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How to prepare your home for winter weather

Posted at 6:05 PM, Nov 26, 2018
and last updated 2018-11-26 19:39:45-05

KANSAS CITY, Mo. — The crazy weather came sooner than many thought. While you're at home and inside, you can get your home prepped ahead of the next snow storm.

"It's all simple stuff, you just have to think ahead," said Bob Hamilton, owner of Bob Hamilton Plumbing, Heating AC and Rooter.

Hamilton's team of plumbers and HVAC techs and many other companies around the metro were responding to more calls Monday.

Hamilton gave us some tips about how to winterize your home:

1. Check your filters

"We're getting a lot of calls that my furnace is rumbling, and it's just trying to get all this air inside of it and all you got to do is replace your filter."

2. Clear the snow away from your garage door so the door shuts all the way.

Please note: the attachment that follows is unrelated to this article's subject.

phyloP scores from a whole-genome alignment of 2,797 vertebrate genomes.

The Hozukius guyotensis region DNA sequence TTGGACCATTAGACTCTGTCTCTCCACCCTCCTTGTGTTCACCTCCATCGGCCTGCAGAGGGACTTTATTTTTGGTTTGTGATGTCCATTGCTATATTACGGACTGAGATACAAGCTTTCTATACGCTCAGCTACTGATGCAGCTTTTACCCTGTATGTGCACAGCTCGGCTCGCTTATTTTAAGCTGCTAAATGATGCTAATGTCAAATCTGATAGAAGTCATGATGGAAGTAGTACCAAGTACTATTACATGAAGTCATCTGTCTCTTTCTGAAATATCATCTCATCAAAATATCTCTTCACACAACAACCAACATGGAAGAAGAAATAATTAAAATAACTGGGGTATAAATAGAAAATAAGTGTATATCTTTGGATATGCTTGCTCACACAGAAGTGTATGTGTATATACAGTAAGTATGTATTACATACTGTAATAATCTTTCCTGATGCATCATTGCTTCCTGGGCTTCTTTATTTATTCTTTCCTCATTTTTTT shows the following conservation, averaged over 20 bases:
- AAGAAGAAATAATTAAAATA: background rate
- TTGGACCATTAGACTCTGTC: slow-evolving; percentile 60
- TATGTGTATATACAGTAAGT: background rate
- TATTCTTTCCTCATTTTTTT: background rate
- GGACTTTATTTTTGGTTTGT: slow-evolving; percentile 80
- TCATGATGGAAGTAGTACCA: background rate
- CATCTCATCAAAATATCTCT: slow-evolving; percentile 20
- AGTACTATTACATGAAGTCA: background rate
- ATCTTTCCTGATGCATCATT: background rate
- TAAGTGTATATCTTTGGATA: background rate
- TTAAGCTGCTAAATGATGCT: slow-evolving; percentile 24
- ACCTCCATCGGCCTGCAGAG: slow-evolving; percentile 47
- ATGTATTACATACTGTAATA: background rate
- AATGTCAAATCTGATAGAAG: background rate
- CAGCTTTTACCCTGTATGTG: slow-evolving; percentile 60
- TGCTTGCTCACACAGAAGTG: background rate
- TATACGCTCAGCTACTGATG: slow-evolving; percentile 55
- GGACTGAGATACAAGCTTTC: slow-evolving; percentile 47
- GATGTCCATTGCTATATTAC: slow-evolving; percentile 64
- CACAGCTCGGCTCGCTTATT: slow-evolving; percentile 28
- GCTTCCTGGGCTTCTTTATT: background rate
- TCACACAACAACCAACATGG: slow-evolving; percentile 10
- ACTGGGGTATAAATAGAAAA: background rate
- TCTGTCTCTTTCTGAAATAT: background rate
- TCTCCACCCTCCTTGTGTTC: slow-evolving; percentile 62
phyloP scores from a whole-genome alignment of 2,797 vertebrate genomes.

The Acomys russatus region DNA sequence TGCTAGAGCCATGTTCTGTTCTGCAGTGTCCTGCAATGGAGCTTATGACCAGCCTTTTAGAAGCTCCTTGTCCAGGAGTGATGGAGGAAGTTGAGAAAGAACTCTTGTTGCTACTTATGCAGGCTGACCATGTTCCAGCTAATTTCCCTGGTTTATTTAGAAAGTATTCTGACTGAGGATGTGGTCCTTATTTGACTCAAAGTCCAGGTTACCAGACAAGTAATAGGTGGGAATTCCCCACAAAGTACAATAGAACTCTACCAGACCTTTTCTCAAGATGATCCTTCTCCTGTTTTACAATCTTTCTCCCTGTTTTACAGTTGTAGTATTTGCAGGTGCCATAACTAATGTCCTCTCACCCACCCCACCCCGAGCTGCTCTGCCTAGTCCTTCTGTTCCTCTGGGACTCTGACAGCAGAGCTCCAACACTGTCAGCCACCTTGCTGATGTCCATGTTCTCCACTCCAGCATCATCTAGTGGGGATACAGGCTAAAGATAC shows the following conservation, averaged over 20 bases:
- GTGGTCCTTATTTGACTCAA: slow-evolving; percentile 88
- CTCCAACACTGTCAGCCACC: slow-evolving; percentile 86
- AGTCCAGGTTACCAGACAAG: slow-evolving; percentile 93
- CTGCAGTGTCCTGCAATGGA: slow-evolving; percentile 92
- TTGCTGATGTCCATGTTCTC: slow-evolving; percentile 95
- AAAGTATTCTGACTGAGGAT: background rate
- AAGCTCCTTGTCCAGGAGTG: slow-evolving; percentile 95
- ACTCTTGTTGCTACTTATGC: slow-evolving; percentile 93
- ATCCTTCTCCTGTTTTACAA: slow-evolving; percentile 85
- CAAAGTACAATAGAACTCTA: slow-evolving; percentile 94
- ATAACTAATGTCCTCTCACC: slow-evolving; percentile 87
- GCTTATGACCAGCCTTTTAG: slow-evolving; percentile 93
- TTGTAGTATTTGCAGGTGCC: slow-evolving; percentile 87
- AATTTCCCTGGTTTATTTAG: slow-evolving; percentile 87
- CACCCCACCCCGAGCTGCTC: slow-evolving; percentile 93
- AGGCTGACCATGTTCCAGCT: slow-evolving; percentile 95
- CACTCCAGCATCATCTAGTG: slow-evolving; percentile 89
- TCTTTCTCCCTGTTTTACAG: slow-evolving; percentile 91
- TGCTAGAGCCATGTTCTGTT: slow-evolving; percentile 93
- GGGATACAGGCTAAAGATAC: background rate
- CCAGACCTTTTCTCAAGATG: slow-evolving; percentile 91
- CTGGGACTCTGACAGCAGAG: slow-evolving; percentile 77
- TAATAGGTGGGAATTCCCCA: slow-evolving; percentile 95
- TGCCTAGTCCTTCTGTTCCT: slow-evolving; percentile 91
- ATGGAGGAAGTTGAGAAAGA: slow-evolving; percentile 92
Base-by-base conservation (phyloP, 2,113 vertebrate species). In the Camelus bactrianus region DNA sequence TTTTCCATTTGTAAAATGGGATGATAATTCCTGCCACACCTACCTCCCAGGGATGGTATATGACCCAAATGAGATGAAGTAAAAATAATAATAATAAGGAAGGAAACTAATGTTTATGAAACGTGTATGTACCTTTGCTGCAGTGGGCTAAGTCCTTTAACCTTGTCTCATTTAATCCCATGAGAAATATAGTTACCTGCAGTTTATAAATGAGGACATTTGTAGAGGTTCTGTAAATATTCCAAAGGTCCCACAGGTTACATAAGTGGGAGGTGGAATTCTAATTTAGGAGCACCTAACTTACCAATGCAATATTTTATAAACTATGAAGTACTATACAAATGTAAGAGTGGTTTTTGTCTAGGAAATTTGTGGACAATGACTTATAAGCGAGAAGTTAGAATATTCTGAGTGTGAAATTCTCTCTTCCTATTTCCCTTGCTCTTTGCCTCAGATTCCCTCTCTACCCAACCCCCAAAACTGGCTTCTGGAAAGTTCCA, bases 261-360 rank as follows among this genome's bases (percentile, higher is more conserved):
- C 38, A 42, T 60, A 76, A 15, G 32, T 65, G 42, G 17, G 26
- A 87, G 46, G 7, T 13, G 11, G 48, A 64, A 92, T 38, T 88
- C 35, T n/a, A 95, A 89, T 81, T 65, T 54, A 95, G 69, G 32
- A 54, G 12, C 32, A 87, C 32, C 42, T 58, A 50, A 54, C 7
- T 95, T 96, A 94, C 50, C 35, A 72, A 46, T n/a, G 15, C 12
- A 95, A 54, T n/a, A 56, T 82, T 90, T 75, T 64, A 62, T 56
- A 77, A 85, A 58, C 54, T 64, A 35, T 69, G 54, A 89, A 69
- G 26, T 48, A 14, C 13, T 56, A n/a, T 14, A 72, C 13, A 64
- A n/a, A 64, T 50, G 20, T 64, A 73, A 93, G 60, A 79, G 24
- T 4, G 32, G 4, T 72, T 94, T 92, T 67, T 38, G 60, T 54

"It might not typically freeze, but if your garage door is open, then all that cold air is in. Your furnace just can't get to it, and it'll freeze your pipes and cause a problem." Hamilton said that's actually a fairly common issue.

3. Put your outdoor hose away.

"You got to make sure that you take that hose bib off because it doesn't allow it to drip all the way out. Then it'll freeze internally and then break inside. And you won't know it right away until spring when you turn the hose on and then it'll be a gusher inside."

4. Pay attention to the pipes under your sink.

"If it's super cold, keep your cabinet doors open because these are not letting warm air in. If it's extreme cold, like five degrees, let some water run and put it right between hot and cold. Just get it a little more than a drip, about a pencil lead drip, and that keeps the water running so it doesn't have a chance to freeze."

5. Make sure your furnace exhaust isn't covered by snow.

"If you have a 90 percent furnace where it's exhausting out the side, it can clog the intake and now it can't get air, so now your furnace shuts off."

In addition to the last tip, Hamilton suggests checking the batteries on your carbon monoxide detector. If your furnace exhaust comes out of the roof, the snow might be blocking it, causing carbon monoxide to build up inside your home, which is a big danger.